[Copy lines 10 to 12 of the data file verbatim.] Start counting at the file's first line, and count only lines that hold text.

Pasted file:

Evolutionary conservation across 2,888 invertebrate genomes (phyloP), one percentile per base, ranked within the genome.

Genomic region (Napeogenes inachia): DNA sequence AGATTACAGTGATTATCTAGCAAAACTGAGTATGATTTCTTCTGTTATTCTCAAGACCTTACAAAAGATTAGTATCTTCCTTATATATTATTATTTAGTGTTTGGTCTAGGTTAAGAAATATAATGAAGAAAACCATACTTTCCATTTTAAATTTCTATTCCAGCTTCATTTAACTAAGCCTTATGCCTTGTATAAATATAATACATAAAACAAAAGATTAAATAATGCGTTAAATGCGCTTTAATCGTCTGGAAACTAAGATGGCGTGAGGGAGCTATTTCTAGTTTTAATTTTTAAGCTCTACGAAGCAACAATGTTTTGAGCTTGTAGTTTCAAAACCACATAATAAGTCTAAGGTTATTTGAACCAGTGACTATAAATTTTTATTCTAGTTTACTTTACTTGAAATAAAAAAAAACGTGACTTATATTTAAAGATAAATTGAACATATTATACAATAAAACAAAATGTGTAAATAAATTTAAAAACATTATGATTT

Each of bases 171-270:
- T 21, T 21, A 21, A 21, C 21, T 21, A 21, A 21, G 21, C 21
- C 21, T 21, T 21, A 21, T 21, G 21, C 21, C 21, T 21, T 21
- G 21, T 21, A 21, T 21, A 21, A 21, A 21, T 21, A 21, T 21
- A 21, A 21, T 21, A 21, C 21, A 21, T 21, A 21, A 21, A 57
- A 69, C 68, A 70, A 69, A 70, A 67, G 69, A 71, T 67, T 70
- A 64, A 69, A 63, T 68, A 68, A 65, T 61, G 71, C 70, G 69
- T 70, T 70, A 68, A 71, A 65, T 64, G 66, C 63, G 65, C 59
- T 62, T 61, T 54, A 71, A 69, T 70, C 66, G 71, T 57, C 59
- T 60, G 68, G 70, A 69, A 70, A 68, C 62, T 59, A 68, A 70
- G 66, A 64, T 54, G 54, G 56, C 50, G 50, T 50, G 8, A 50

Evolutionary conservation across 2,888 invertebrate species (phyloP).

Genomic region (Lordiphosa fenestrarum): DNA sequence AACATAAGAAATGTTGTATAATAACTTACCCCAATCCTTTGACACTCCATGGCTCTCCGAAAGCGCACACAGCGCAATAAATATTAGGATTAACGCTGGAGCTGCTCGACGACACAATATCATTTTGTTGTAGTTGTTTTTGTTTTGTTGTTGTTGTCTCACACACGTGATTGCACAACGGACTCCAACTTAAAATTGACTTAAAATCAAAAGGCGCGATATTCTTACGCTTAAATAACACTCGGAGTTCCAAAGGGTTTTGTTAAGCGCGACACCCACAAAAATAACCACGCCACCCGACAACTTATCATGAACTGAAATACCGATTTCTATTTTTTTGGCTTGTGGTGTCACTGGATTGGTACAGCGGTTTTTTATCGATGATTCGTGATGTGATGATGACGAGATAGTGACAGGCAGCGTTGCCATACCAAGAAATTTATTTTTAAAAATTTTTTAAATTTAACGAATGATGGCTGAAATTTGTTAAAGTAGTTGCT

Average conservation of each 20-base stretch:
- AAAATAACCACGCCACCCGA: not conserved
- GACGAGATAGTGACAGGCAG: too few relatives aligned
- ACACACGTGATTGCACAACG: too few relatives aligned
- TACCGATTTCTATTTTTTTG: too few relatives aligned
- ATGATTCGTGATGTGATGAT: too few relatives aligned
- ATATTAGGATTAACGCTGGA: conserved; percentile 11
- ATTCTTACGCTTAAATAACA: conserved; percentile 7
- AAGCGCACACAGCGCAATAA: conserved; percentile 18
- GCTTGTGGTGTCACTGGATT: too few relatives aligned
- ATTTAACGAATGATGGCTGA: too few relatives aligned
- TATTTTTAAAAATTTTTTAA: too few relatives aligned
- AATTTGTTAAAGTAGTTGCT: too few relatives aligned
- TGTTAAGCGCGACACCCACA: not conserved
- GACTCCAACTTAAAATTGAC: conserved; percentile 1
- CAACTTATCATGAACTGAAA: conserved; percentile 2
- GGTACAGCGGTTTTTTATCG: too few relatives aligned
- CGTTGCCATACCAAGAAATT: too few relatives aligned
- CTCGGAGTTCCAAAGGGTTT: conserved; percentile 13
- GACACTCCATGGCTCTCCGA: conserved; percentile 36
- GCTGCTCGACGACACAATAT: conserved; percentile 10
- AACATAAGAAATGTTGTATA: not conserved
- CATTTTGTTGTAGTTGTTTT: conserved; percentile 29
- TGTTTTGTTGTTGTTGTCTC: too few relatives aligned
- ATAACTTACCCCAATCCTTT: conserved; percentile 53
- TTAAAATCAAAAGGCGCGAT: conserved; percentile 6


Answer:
- T 70, T 70, A 68, A 71, A 65, T 64, G 66, C 63, G 65, C 59
- T 62, T 61, T 54, A 71, A 69, T 70, C 66, G 71, T 57, C 59
- T 60, G 68, G 70, A 69, A 70, A 68, C 62, T 59, A 68, A 70